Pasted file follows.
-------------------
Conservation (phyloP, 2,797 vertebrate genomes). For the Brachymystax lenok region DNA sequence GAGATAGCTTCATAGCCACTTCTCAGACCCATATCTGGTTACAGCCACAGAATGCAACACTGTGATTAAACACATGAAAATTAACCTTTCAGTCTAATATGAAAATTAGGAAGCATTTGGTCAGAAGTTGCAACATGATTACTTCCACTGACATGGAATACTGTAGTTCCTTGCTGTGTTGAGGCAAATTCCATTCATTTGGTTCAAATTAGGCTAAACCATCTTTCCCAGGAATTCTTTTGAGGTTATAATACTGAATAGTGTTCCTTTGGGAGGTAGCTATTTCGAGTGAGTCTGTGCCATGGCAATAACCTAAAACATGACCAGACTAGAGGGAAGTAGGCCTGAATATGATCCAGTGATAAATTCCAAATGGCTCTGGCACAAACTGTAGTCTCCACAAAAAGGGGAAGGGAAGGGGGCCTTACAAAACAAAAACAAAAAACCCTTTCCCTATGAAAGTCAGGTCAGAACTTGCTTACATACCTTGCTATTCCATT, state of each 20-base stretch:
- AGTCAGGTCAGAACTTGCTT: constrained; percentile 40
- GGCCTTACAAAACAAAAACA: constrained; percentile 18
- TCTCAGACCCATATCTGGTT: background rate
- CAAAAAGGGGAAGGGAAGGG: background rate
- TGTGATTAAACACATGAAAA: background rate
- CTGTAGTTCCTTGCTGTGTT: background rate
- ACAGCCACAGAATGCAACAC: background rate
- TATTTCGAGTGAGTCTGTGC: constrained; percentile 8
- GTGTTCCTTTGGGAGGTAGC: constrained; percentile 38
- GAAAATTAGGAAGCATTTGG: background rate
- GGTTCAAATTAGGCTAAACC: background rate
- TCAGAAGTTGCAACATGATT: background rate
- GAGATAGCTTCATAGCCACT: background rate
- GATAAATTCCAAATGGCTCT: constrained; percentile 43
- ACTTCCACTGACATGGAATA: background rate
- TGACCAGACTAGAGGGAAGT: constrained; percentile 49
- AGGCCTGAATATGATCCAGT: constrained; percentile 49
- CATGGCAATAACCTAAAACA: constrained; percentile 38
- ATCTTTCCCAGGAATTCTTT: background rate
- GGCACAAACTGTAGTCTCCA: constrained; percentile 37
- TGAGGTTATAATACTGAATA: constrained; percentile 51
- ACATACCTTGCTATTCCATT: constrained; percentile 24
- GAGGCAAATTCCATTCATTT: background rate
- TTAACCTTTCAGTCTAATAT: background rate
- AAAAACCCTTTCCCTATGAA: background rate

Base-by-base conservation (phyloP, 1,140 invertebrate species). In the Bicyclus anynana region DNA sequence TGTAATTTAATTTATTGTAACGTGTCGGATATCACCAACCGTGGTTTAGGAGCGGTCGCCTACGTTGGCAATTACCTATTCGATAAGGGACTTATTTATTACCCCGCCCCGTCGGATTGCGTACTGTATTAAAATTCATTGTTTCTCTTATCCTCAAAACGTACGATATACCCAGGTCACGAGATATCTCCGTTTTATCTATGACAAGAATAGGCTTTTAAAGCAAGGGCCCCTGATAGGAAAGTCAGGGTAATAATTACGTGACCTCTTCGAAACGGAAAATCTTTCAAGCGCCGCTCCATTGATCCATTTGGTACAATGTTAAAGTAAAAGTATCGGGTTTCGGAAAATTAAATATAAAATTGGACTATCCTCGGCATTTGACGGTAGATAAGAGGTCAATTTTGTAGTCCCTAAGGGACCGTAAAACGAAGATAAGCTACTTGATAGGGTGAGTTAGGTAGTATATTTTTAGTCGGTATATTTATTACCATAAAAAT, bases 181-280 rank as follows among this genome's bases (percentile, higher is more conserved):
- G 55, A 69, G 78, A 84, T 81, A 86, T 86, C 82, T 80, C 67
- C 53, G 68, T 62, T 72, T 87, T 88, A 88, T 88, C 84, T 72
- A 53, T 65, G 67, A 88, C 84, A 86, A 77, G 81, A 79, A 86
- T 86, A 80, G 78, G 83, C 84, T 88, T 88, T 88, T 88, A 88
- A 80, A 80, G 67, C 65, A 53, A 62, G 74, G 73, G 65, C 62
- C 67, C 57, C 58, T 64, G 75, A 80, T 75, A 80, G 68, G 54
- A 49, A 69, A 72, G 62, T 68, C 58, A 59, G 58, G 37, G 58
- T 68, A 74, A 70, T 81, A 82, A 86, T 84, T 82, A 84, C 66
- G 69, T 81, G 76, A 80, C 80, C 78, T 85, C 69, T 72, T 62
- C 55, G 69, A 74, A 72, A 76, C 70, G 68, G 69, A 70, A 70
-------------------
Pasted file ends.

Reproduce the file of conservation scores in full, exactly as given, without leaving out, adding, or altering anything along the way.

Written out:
Conservation (phyloP, 2,797 vertebrate genomes). For the Brachymystax lenok region DNA sequence GAGATAGCTTCATAGCCACTTCTCAGACCCATATCTGGTTACAGCCACAGAATGCAACACTGTGATTAAACACATGAAAATTAACCTTTCAGTCTAATATGAAAATTAGGAAGCATTTGGTCAGAAGTTGCAACATGATTACTTCCACTGACATGGAATACTGTAGTTCCTTGCTGTGTTGAGGCAAATTCCATTCATTTGGTTCAAATTAGGCTAAACCATCTTTCCCAGGAATTCTTTTGAGGTTATAATACTGAATAGTGTTCCTTTGGGAGGTAGCTATTTCGAGTGAGTCTGTGCCATGGCAATAACCTAAAACATGACCAGACTAGAGGGAAGTAGGCCTGAATATGATCCAGTGATAAATTCCAAATGGCTCTGGCACAAACTGTAGTCTCCACAAAAAGGGGAAGGGAAGGGGGCCTTACAAAACAAAAACAAAAAACCCTTTCCCTATGAAAGTCAGGTCAGAACTTGCTTACATACCTTGCTATTCCATT, state of each 20-base stretch:
- AGTCAGGTCAGAACTTGCTT: constrained; percentile 40
- GGCCTTACAAAACAAAAACA: constrained; percentile 18
- TCTCAGACCCATATCTGGTT: background rate
- CAAAAAGGGGAAGGGAAGGG: background rate
- TGTGATTAAACACATGAAAA: background rate
- CTGTAGTTCCTTGCTGTGTT: background rate
- ACAGCCACAGAATGCAACAC: background rate
- TATTTCGAGTGAGTCTGTGC: constrained; percentile 8
- GTGTTCCTTTGGGAGGTAGC: constrained; percentile 38
- GAAAATTAGGAAGCATTTGG: background rate
- GGTTCAAATTAGGCTAAACC: background rate
- TCAGAAGTTGCAACATGATT: background rate
- GAGATAGCTTCATAGCCACT: background rate
- GATAAATTCCAAATGGCTCT: constrained; percentile 43
- ACTTCCACTGACATGGAATA: background rate
- TGACCAGACTAGAGGGAAGT: constrained; percentile 49
- AGGCCTGAATATGATCCAGT: constrained; percentile 49
- CATGGCAATAACCTAAAACA: constrained; percentile 38
- ATCTTTCCCAGGAATTCTTT: background rate
- GGCACAAACTGTAGTCTCCA: constrained; percentile 37
- TGAGGTTATAATACTGAATA: constrained; percentile 51
- ACATACCTTGCTATTCCATT: constrained; percentile 24
- GAGGCAAATTCCATTCATTT: background rate
- TTAACCTTTCAGTCTAATAT: background rate
- AAAAACCCTTTCCCTATGAA: background rate

Base-by-base conservation (phyloP, 1,140 invertebrate species). In the Bicyclus anynana region DNA sequence TGTAATTTAATTTATTGTAACGTGTCGGATATCACCAACCGTGGTTTAGGAGCGGTCGCCTACGTTGGCAATTACCTATTCGATAAGGGACTTATTTATTACCCCGCCCCGTCGGATTGCGTACTGTATTAAAATTCATTGTTTCTCTTATCCTCAAAACGTACGATATACCCAGGTCACGAGATATCTCCGTTTTATCTATGACAAGAATAGGCTTTTAAAGCAAGGGCCCCTGATAGGAAAGTCAGGGTAATAATTACGTGACCTCTTCGAAACGGAAAATCTTTCAAGCGCCGCTCCATTGATCCATTTGGTACAATGTTAAAGTAAAAGTATCGGGTTTCGGAAAATTAAATATAAAATTGGACTATCCTCGGCATTTGACGGTAGATAAGAGGTCAATTTTGTAGTCCCTAAGGGACCGTAAAACGAAGATAAGCTACTTGATAGGGTGAGTTAGGTAGTATATTTTTAGTCGGTATATTTATTACCATAAAAAT, bases 181-280 rank as follows among this genome's bases (percentile, higher is more conserved):
- G 55, A 69, G 78, A 84, T 81, A 86, T 86, C 82, T 80, C 67
- C 53, G 68, T 62, T 72, T 87, T 88, A 88, T 88, C 84, T 72
- A 53, T 65, G 67, A 88, C 84, A 86, A 77, G 81, A 79, A 86
- T 86, A 80, G 78, G 83, C 84, T 88, T 88, T 88, T 88, A 88
- A 80, A 80, G 67, C 65, A 53, A 62, G 74, G 73, G 65, C 62
- C 67, C 57, C 58, T 64, G 75, A 80, T 75, A 80, G 68, G 54
- A 49, A 69, A 72, G 62, T 68, C 58, A 59, G 58, G 37, G 58
- T 68, A 74, A 70, T 81, A 82, A 86, T 84, T 82, A 84, C 66
- G 69, T 81, G 76, A 80, C 80, C 78, T 85, C 69, T 72, T 62
- C 55, G 69, A 74, A 72, A 76, C 70, G 68, G 69, A 70, A 70